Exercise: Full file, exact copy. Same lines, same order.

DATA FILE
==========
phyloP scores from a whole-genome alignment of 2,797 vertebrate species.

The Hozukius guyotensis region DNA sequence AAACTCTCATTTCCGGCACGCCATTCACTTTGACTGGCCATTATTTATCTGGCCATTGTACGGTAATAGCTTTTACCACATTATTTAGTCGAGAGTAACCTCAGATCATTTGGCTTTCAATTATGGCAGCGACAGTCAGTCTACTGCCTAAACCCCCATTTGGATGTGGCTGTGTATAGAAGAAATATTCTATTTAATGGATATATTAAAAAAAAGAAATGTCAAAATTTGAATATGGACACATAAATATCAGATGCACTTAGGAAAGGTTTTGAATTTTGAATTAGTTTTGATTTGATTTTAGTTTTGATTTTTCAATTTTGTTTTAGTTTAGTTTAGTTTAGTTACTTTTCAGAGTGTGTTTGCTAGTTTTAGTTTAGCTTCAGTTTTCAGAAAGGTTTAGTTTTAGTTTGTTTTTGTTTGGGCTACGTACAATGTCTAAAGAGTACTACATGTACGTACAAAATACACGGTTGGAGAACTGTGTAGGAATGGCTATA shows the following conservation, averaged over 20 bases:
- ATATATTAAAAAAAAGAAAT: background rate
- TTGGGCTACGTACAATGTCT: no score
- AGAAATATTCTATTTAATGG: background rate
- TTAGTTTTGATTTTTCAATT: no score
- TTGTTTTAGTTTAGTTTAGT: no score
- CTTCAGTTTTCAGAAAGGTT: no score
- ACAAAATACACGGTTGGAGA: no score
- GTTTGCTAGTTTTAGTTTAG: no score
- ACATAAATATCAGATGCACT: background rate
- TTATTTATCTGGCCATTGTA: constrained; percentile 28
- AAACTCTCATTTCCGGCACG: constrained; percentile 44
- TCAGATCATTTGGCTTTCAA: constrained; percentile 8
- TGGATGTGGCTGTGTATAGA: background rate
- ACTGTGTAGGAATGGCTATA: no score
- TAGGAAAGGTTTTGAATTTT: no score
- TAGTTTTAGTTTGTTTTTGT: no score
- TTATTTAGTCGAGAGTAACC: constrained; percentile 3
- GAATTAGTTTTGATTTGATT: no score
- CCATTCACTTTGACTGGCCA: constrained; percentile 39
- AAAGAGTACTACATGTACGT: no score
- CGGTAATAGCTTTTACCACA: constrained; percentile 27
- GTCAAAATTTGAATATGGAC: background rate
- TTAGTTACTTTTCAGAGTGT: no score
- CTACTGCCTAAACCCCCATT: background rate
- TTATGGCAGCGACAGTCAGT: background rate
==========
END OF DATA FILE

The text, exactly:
phyloP scores from a whole-genome alignment of 2,797 vertebrate species.

The Hozukius guyotensis region DNA sequence AAACTCTCATTTCCGGCACGCCATTCACTTTGACTGGCCATTATTTATCTGGCCATTGTACGGTAATAGCTTTTACCACATTATTTAGTCGAGAGTAACCTCAGATCATTTGGCTTTCAATTATGGCAGCGACAGTCAGTCTACTGCCTAAACCCCCATTTGGATGTGGCTGTGTATAGAAGAAATATTCTATTTAATGGATATATTAAAAAAAAGAAATGTCAAAATTTGAATATGGACACATAAATATCAGATGCACTTAGGAAAGGTTTTGAATTTTGAATTAGTTTTGATTTGATTTTAGTTTTGATTTTTCAATTTTGTTTTAGTTTAGTTTAGTTTAGTTACTTTTCAGAGTGTGTTTGCTAGTTTTAGTTTAGCTTCAGTTTTCAGAAAGGTTTAGTTTTAGTTTGTTTTTGTTTGGGCTACGTACAATGTCTAAAGAGTACTACATGTACGTACAAAATACACGGTTGGAGAACTGTGTAGGAATGGCTATA shows the following conservation, averaged over 20 bases:
- ATATATTAAAAAAAAGAAAT: background rate
- TTGGGCTACGTACAATGTCT: no score
- AGAAATATTCTATTTAATGG: background rate
- TTAGTTTTGATTTTTCAATT: no score
- TTGTTTTAGTTTAGTTTAGT: no score
- CTTCAGTTTTCAGAAAGGTT: no score
- ACAAAATACACGGTTGGAGA: no score
- GTTTGCTAGTTTTAGTTTAG: no score
- ACATAAATATCAGATGCACT: background rate
- TTATTTATCTGGCCATTGTA: constrained; percentile 28
- AAACTCTCATTTCCGGCACG: constrained; percentile 44
- TCAGATCATTTGGCTTTCAA: constrained; percentile 8
- TGGATGTGGCTGTGTATAGA: background rate
- ACTGTGTAGGAATGGCTATA: no score
- TAGGAAAGGTTTTGAATTTT: no score
- TAGTTTTAGTTTGTTTTTGT: no score
- TTATTTAGTCGAGAGTAACC: constrained; percentile 3
- GAATTAGTTTTGATTTGATT: no score
- CCATTCACTTTGACTGGCCA: constrained; percentile 39
- AAAGAGTACTACATGTACGT: no score
- CGGTAATAGCTTTTACCACA: constrained; percentile 27
- GTCAAAATTTGAATATGGAC: background rate
- TTAGTTACTTTTCAGAGTGT: no score
- CTACTGCCTAAACCCCCATT: background rate
- TTATGGCAGCGACAGTCAGT: background rate